Songwriters Speak

NZ Songwriters have their own take on what makes songwriting a vibrant, creative practice. Mercy Williams talks about her view.

Mercy Williams

‘Tōku reo tōku ohooho, tōku reo tōku mapihi maurea.’

My introduction to music was a little different to most. Since I was three, I’ve been educated in a Rumaki Reo (Māori immersion unit), despite the fact that I don’t have any Māori lineage. My song writing style has been influenced by this immersive experience. I am a bilingual song writer. Sometimes the lyrics can only be expressed in Te Reo Māori because there are no words equivalent in English, sometimes I write in both languages. Now that I am studying music at Auckland University I find myself mostly writing in English. Even when I  write mainly in English the influences you can hear are from my Kapa Haka training, it has shaped my voice, as well as how I construct the stories I tell.

Māori language is a descriptive, metaphoric language and subsequently, I have learnt to experience the world through metaphors rather than analysis and fact - “how precious, how noxious, her life is a lie she has tied together with string”. I think the most significant gift that my immersion education has given me, though, is perspective. People always say that songwriting should come from real life experiences, but as an introverted eighteen year old, who doesn’t have a whole lot of life experience to draw from, the majority of my songs are stories.Narratives. Patched together through my love of writing. As a child, I wanted to be a novelist, then I realised that I had too many ideas and not a long enough attention span, then I discovered that writing songs was the perfect amount of time for a story to unfold.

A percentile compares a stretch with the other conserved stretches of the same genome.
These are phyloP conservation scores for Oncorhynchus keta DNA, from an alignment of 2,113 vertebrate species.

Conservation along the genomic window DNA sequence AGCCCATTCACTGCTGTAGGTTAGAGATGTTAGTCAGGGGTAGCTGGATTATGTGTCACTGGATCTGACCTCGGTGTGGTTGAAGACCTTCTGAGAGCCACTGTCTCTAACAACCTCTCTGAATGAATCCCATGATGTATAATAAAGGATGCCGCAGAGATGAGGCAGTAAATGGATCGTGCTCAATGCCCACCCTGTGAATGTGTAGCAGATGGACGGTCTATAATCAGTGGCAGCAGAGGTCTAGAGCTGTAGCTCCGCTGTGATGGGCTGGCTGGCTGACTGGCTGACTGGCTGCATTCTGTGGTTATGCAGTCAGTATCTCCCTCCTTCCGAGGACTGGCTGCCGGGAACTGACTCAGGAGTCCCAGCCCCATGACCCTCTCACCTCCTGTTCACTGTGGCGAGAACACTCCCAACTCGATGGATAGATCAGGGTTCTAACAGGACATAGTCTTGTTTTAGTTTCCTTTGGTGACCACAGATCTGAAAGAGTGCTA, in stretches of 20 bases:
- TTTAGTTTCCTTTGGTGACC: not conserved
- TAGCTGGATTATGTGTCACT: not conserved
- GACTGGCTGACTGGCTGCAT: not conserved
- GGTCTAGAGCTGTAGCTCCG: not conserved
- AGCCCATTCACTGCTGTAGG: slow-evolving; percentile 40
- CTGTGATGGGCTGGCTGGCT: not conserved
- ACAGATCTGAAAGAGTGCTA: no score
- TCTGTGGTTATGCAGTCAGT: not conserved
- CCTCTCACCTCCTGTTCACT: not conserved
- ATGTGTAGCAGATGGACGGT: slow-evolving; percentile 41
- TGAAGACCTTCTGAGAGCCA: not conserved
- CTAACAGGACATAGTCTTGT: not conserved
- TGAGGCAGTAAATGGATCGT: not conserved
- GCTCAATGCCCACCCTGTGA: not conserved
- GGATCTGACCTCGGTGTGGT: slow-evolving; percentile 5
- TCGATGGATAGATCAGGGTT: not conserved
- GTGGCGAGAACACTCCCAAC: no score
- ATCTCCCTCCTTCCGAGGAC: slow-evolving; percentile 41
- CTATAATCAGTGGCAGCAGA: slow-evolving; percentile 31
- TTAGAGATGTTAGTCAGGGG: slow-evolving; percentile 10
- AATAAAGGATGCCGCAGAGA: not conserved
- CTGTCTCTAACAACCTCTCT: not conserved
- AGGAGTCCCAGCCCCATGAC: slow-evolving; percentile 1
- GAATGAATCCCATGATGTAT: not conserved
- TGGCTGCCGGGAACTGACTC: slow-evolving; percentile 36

They [my songs] are mostly pieces of fiction that have no relation to events from my own life - “pages of books that go unread, others read and read again, to catch your eye only to look away”. Māori education is full of storytelling, from Maui who caught the sun in order to slow it down so people could get more done during the day, to Hinemoa and Tutanekai, lovers from different iwi (tribes) who weren’t allowed to be together. Hinemoa swam from the main land over to Mokoia island following the music her lover played. Stories for me have always been a way of understanding life. “As for now I cry, for now I won’t be strong and as the dust clears in the rear view mirror I see the right in what’s been done.”

My songs don’t reflect my life’s story per se, but my life is in every one. The way I was educated, the unique perspective that a Māori education has given me. So whilst I don’t literally sing you my story, I share it with you through form and structure, through the way I interpret life.  “Kape o karu, he wahangū te ao. Whakamau tōnu, kaua e whakahokia.” (close your eyes, the world has gone silent. Hold on, please do not return)

Music is such a beautiful thing because every song, every note is a little part of the writer, their life, whether or not they are writing from personal experience. I exist within every line of every song I write, and that is extraordinary.

Ngā mihi mahana,
Mercy

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